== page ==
The Irish government will accept a motion to be proposed by the opposition calling on parliament to recognise Palestine as a state on Wednesday.
The motion calls on the Irish government to “officially recognise the State of Palestine, on the basis of the 1967 borders with East Jerusalem as the capital, as established in UN resolutions, as a further positive contribution to securing a negotiated two-state solution to the Israeli-Palestinian conflict.”
The motion goes on to condemn Israeli settlements, stating that, “continued Israeli settlelement construction and extension activities in the West Bank, is illegal and severely threatening the establishment of a viable Palestinian state.”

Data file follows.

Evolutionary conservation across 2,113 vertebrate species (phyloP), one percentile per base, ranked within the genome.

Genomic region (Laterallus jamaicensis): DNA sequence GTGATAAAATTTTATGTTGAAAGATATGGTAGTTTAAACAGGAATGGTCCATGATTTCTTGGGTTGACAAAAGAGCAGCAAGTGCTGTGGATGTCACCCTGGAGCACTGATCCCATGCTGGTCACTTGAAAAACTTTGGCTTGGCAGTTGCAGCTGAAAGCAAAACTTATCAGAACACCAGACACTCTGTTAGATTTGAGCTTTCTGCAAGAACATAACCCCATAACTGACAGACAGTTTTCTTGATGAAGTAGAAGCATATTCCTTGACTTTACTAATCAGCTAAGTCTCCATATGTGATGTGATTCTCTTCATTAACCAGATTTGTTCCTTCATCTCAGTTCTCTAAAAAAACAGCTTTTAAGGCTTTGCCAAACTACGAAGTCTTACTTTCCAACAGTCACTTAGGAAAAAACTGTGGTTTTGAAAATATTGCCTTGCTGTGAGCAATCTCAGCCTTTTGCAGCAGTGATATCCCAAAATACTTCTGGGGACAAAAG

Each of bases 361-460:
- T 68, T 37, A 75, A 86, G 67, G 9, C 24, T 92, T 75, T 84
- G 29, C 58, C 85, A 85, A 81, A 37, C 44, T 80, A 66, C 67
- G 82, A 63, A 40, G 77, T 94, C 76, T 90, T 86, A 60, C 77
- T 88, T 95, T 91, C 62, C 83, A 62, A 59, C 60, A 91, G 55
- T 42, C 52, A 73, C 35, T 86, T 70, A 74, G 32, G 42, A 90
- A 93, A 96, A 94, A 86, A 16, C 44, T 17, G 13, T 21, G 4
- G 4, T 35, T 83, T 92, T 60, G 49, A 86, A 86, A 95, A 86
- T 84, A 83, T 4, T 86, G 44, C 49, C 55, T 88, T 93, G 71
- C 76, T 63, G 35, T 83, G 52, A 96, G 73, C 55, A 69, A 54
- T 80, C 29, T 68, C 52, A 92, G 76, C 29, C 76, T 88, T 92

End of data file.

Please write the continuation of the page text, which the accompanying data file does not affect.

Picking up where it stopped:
Member of parliament will discuss the motion, proposed by the opposition Sinn Fein party, this week. A vote will not be required as the government spokesperson has outlined that there will be no opposition to the motion, reports Reuters.
The motion comes as Sweden became the largest European country to recognise Palestine as a state, and Spain, Britain and France supported non-binding resolutions in favour of recognition of Palestine.
French MPs vote for recognition of Palestine (02 Dec 2014)
Sweden formally recognises Palestine (30 Oct 2014)
Scotland calls for Palestinian statehood recognition (1 Oct 2014)